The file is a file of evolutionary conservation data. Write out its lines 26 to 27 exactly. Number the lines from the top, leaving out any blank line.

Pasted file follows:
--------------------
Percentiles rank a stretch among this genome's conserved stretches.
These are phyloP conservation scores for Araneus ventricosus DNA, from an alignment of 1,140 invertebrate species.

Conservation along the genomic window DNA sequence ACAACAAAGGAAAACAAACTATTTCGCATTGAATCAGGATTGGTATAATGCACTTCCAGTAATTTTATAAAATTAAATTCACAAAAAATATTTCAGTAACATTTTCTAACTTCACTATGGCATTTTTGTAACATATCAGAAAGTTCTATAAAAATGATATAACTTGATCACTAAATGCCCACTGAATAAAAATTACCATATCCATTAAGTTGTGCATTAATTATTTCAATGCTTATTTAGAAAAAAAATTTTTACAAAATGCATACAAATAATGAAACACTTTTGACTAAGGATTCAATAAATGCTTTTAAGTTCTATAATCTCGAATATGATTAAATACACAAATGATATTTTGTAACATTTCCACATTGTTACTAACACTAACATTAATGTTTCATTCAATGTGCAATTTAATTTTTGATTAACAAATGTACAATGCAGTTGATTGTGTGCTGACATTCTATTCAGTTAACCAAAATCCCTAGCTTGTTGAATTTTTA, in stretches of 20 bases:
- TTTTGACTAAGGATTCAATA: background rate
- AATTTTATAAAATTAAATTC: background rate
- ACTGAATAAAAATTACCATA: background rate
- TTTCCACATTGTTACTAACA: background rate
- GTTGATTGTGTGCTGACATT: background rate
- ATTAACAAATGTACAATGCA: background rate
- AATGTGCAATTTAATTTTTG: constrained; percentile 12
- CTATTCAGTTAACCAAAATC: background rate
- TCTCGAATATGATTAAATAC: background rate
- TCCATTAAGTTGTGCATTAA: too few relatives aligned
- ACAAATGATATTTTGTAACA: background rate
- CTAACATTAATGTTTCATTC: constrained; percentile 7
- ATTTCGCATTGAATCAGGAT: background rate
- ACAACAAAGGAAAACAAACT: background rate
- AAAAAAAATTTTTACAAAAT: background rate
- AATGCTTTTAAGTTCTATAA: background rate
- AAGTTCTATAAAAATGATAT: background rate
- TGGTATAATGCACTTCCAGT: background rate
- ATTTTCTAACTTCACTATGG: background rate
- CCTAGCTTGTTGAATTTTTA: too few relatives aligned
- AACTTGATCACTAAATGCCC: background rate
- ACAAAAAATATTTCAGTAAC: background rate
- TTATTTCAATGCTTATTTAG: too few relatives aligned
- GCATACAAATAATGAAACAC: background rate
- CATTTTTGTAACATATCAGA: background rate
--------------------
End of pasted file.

- TTATTTCAATGCTTATTTAG: too few relatives aligned
- GCATACAAATAATGAAACAC: background rate